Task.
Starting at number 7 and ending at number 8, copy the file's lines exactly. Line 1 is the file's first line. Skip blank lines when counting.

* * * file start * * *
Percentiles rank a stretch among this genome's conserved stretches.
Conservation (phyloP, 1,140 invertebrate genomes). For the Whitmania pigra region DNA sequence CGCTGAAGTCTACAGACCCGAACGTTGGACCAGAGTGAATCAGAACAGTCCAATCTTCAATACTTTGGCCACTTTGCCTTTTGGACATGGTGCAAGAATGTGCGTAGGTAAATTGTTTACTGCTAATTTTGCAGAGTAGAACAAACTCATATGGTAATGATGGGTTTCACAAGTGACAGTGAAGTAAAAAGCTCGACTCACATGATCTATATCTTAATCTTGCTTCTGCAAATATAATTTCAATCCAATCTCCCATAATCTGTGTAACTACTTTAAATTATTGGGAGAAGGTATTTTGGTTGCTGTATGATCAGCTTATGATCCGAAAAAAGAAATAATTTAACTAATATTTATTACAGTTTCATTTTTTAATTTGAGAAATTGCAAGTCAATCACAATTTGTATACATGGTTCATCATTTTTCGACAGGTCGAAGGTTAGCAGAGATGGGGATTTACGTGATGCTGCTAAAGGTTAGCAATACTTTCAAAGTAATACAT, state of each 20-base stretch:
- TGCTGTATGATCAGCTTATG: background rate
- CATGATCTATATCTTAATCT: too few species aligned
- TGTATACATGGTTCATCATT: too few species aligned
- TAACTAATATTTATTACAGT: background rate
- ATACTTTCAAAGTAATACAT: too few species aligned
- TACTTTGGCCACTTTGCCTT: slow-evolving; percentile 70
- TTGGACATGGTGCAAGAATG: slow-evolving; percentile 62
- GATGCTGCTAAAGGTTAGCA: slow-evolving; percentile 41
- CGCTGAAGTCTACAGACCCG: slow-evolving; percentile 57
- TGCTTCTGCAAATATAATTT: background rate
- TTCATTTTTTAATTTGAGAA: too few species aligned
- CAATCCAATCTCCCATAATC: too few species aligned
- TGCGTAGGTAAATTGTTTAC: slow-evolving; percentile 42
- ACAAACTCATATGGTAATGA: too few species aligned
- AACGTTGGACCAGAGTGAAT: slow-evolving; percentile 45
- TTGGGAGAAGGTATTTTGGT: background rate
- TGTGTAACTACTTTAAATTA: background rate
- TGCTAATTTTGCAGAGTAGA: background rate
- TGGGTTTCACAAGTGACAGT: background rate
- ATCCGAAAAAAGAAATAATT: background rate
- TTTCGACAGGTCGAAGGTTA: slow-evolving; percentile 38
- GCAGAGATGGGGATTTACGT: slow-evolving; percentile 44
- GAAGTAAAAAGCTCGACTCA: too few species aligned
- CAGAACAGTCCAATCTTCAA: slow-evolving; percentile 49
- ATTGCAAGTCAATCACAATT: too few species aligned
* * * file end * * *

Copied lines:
- ATACTTTCAAAGTAATACAT: too few species aligned
- TACTTTGGCCACTTTGCCTT: slow-evolving; percentile 70